APELLA INSTITUTE

for Policy Analysis and Dialogue

OPINION ON CONSTITUTIONAL REFORMS IN ARMENIA

WHAT ARE THE MAIN CHANGES AND HOW THEY WILL AFFECT POLITICAL INSTITUTIONS AND DEMOCRATIC DEVELOPMENT? _______________________________________________________________________

EXECUTIVE SUMMARY

On December 6, 2015, Armenia will hold a referendum to decide on the proposed changes to the Constitution. Constitutional reforms were initiated by President Sargsyan in September 2013 absent any public demand and without prior consultations with the opposition and the civil society. Although the Constitutional Commission was mostly composed of delegates from the ruling party and the government and none from the opposition, several rounds of public discussions and consultations were held with political parties and non-governmental organizations between March 2014 and October 2015. The Venice Commission of the Council of Europe has delivered six opinions on different editions of the concept paper and the draft constitution. While the Venice Commission engaged with the Constitutional Commission on regular basis, it was criticized by the civil society for a failure to consult with non-governmental organizations in a similarly regular and meaningful manner.

The constitutional reform intends a fundamental change of the government system based on a transition to a parliamentary model with strong majoritarian institutions and weak power-sharing arrangements. The suggested system will effectively promote government stability and may give stronger impetus for consolidation of political parties, but at the same time, will evidently weaken the promise of consensual governance and will result in further concentration of power and erosion of intern-institutional accountability and the checks and balances between the government agencies. The majority of experts fear emergence of unrestrained majoritarianism as an outcome, while a considerable number of domestic experts believe that legitimization of a revived Soviet-style “partocratic” governance will be among the most expected macro-political effects of these reforms. The prospect of democratic development will be further weakened by a more limited space given to democratic participation and mobilization due to shrinking role of electoral practices, caused by elimination of presidential elections and extension of the term of elected self-government bodies. Lower number of elections may perpetuate fusion of the state and the business interests and hence the corrupt electoral practices.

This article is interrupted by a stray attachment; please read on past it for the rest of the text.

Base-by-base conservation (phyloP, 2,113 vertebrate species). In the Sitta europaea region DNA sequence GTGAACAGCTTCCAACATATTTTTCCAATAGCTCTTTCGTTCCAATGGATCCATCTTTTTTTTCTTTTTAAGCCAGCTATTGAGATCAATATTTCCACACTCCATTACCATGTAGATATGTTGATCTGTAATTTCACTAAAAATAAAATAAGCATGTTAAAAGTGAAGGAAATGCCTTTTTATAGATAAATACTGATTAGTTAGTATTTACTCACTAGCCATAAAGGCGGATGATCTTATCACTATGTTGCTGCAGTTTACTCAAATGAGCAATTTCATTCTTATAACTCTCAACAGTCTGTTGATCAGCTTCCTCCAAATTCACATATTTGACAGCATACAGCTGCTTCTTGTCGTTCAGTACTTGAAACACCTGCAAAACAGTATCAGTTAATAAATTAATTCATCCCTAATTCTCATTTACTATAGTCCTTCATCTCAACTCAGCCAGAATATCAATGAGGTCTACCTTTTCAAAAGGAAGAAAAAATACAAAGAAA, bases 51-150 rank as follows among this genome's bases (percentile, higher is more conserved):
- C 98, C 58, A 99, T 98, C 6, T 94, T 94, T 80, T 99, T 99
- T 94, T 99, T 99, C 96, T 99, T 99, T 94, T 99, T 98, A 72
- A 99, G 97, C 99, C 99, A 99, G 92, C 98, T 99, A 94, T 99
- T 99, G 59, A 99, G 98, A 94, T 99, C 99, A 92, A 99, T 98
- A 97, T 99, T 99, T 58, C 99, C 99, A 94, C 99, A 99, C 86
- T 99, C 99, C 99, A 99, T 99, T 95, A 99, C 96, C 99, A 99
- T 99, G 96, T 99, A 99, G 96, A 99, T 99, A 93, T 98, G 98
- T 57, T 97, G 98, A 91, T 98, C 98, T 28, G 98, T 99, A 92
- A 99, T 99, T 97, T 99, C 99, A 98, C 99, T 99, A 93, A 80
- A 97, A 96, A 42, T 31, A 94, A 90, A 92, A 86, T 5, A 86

The proposed changes in the human rights section attempt an extensive revision of the entire catalogue of rights as provided by the Constitution. While a number of changes with respect to 2 human rights constitute improvements, some others, mostly related to social and economic rights, clearly lower the standards of protection as provided by the current Constitution. Certain changes in the mode of appointment and removal of judges, as well as the tenure of judges may have positive effect on the independence of the judiciary, but they are unlikely to affect the current unsatisfactory status of judicial independence in any significant way. Contrary to the long-standing demands of human rights organizations, the political opposition, and the Venice Commission, the constitutional changes do not provide for any changes that would help overcoming the profound public distrust in the integrity of the electoral process.

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I. INTRODUCTION

1. The Reform Process

Following the decree of the President of the Republic of Armenia of October 8, 2015, a constitutional referendum will be held on December 6, 2015. According to the current Constitution (art. 113), the adoption of the changes will require the approval of at least twenty five per cent of the eligible voters. Since the reforms began in 2013, the Venice Commission has delivered six opinions on different editions of the concept paper and the draft constitution.